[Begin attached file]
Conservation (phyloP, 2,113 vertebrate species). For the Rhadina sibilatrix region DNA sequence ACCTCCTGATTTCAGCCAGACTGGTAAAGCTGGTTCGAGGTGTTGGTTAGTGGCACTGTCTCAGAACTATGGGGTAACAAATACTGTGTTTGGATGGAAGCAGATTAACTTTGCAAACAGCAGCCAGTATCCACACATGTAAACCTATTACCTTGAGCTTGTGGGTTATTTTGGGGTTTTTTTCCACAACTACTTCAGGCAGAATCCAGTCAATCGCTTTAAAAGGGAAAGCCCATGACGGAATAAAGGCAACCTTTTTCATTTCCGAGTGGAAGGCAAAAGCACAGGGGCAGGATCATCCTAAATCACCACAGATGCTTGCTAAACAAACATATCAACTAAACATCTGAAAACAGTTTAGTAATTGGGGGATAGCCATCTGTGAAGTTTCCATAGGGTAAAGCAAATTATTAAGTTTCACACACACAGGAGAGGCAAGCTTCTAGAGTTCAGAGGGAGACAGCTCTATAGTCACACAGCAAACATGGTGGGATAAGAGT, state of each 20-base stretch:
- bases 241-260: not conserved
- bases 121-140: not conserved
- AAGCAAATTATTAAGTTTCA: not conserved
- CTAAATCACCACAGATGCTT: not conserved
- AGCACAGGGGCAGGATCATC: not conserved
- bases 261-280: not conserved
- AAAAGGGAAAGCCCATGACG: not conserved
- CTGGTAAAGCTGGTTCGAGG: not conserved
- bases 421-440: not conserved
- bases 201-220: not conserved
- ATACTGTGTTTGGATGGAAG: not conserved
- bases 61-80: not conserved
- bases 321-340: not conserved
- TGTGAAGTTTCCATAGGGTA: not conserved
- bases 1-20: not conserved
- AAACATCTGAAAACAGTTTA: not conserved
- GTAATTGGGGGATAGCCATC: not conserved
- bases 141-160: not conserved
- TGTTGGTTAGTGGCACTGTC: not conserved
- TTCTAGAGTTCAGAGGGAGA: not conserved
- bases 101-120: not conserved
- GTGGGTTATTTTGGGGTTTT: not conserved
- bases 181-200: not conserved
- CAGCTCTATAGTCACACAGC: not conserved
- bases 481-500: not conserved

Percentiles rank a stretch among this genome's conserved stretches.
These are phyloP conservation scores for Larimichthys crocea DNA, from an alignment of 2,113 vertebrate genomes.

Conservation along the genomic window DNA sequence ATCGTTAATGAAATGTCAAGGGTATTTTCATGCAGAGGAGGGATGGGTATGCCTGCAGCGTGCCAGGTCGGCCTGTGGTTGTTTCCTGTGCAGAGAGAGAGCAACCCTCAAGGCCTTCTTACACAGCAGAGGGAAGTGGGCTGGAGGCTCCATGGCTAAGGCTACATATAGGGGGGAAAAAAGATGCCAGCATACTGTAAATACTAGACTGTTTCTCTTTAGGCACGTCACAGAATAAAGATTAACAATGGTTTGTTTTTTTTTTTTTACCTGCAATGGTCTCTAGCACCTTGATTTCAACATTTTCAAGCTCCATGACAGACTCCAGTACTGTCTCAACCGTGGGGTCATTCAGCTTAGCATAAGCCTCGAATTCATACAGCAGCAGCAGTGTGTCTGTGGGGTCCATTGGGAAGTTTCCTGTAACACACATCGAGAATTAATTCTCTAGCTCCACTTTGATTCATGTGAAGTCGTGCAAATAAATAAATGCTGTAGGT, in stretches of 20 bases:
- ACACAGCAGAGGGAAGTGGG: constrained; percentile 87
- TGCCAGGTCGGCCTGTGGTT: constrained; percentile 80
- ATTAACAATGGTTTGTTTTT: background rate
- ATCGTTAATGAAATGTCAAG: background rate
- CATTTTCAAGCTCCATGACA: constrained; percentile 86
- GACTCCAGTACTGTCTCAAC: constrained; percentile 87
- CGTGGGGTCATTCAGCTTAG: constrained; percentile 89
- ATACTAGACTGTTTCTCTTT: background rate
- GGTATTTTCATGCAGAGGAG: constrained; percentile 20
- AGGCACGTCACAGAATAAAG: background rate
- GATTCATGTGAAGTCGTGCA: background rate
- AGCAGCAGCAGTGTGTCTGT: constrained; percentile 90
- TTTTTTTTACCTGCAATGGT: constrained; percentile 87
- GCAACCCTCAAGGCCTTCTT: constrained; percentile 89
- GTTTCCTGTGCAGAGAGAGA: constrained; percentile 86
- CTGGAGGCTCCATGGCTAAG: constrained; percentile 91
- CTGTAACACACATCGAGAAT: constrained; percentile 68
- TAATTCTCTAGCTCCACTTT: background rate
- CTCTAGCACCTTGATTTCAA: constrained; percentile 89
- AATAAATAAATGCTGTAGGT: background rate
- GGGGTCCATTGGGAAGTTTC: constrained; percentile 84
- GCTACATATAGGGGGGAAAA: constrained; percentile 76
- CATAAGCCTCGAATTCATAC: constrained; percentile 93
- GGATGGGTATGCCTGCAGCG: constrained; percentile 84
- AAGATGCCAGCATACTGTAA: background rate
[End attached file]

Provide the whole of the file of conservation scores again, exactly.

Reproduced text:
Conservation (phyloP, 2,113 vertebrate species). For the Rhadina sibilatrix region DNA sequence ACCTCCTGATTTCAGCCAGACTGGTAAAGCTGGTTCGAGGTGTTGGTTAGTGGCACTGTCTCAGAACTATGGGGTAACAAATACTGTGTTTGGATGGAAGCAGATTAACTTTGCAAACAGCAGCCAGTATCCACACATGTAAACCTATTACCTTGAGCTTGTGGGTTATTTTGGGGTTTTTTTCCACAACTACTTCAGGCAGAATCCAGTCAATCGCTTTAAAAGGGAAAGCCCATGACGGAATAAAGGCAACCTTTTTCATTTCCGAGTGGAAGGCAAAAGCACAGGGGCAGGATCATCCTAAATCACCACAGATGCTTGCTAAACAAACATATCAACTAAACATCTGAAAACAGTTTAGTAATTGGGGGATAGCCATCTGTGAAGTTTCCATAGGGTAAAGCAAATTATTAAGTTTCACACACACAGGAGAGGCAAGCTTCTAGAGTTCAGAGGGAGACAGCTCTATAGTCACACAGCAAACATGGTGGGATAAGAGT, state of each 20-base stretch:
- bases 241-260: not conserved
- bases 121-140: not conserved
- AAGCAAATTATTAAGTTTCA: not conserved
- CTAAATCACCACAGATGCTT: not conserved
- AGCACAGGGGCAGGATCATC: not conserved
- bases 261-280: not conserved
- AAAAGGGAAAGCCCATGACG: not conserved
- CTGGTAAAGCTGGTTCGAGG: not conserved
- bases 421-440: not conserved
- bases 201-220: not conserved
- ATACTGTGTTTGGATGGAAG: not conserved
- bases 61-80: not conserved
- bases 321-340: not conserved
- TGTGAAGTTTCCATAGGGTA: not conserved
- bases 1-20: not conserved
- AAACATCTGAAAACAGTTTA: not conserved
- GTAATTGGGGGATAGCCATC: not conserved
- bases 141-160: not conserved
- TGTTGGTTAGTGGCACTGTC: not conserved
- TTCTAGAGTTCAGAGGGAGA: not conserved
- bases 101-120: not conserved
- GTGGGTTATTTTGGGGTTTT: not conserved
- bases 181-200: not conserved
- CAGCTCTATAGTCACACAGC: not conserved
- bases 481-500: not conserved

Percentiles rank a stretch among this genome's conserved stretches.
These are phyloP conservation scores for Larimichthys crocea DNA, from an alignment of 2,113 vertebrate genomes.

Conservation along the genomic window DNA sequence ATCGTTAATGAAATGTCAAGGGTATTTTCATGCAGAGGAGGGATGGGTATGCCTGCAGCGTGCCAGGTCGGCCTGTGGTTGTTTCCTGTGCAGAGAGAGAGCAACCCTCAAGGCCTTCTTACACAGCAGAGGGAAGTGGGCTGGAGGCTCCATGGCTAAGGCTACATATAGGGGGGAAAAAAGATGCCAGCATACTGTAAATACTAGACTGTTTCTCTTTAGGCACGTCACAGAATAAAGATTAACAATGGTTTGTTTTTTTTTTTTTACCTGCAATGGTCTCTAGCACCTTGATTTCAACATTTTCAAGCTCCATGACAGACTCCAGTACTGTCTCAACCGTGGGGTCATTCAGCTTAGCATAAGCCTCGAATTCATACAGCAGCAGCAGTGTGTCTGTGGGGTCCATTGGGAAGTTTCCTGTAACACACATCGAGAATTAATTCTCTAGCTCCACTTTGATTCATGTGAAGTCGTGCAAATAAATAAATGCTGTAGGT, in stretches of 20 bases:
- ACACAGCAGAGGGAAGTGGG: constrained; percentile 87
- TGCCAGGTCGGCCTGTGGTT: constrained; percentile 80
- ATTAACAATGGTTTGTTTTT: background rate
- ATCGTTAATGAAATGTCAAG: background rate
- CATTTTCAAGCTCCATGACA: constrained; percentile 86
- GACTCCAGTACTGTCTCAAC: constrained; percentile 87
- CGTGGGGTCATTCAGCTTAG: constrained; percentile 89
- ATACTAGACTGTTTCTCTTT: background rate
- GGTATTTTCATGCAGAGGAG: constrained; percentile 20
- AGGCACGTCACAGAATAAAG: background rate
- GATTCATGTGAAGTCGTGCA: background rate
- AGCAGCAGCAGTGTGTCTGT: constrained; percentile 90
- TTTTTTTTACCTGCAATGGT: constrained; percentile 87
- GCAACCCTCAAGGCCTTCTT: constrained; percentile 89
- GTTTCCTGTGCAGAGAGAGA: constrained; percentile 86
- CTGGAGGCTCCATGGCTAAG: constrained; percentile 91
- CTGTAACACACATCGAGAAT: constrained; percentile 68
- TAATTCTCTAGCTCCACTTT: background rate
- CTCTAGCACCTTGATTTCAA: constrained; percentile 89
- AATAAATAAATGCTGTAGGT: background rate
- GGGGTCCATTGGGAAGTTTC: constrained; percentile 84
- GCTACATATAGGGGGGAAAA: constrained; percentile 76
- CATAAGCCTCGAATTCATAC: constrained; percentile 93
- GGATGGGTATGCCTGCAGCG: constrained; percentile 84
- AAGATGCCAGCATACTGTAA: background rate